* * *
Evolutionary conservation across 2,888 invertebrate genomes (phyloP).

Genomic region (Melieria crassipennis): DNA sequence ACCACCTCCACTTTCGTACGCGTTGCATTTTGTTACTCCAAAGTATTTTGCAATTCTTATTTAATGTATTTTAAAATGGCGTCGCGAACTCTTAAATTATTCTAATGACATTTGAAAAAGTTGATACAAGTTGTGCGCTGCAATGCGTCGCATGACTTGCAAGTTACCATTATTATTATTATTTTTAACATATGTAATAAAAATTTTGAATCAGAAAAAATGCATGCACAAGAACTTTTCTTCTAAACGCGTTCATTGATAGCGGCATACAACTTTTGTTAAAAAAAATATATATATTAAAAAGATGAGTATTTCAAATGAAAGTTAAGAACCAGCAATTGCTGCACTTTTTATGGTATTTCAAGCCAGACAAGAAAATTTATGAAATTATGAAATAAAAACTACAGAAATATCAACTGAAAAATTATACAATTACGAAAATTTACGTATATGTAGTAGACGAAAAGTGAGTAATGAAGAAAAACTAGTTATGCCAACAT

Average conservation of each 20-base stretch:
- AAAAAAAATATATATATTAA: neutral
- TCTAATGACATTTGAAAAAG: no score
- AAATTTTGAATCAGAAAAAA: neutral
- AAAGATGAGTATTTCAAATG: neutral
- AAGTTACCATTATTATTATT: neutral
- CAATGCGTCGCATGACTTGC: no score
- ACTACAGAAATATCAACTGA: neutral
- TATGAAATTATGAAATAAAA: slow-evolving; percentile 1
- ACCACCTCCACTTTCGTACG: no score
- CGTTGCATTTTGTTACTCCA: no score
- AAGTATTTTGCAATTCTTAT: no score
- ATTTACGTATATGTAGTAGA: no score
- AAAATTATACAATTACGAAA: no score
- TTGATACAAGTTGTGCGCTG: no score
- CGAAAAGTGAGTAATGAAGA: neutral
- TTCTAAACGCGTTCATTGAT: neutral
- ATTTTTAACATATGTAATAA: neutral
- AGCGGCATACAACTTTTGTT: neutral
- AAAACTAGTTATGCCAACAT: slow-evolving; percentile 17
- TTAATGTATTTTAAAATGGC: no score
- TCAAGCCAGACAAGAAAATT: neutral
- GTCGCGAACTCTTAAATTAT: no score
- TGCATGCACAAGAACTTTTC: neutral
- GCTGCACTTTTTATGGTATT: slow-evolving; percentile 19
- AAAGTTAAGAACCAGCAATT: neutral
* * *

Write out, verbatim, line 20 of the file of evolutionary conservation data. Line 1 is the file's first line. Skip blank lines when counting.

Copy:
- ATTTTTAACATATGTAATAA: neutral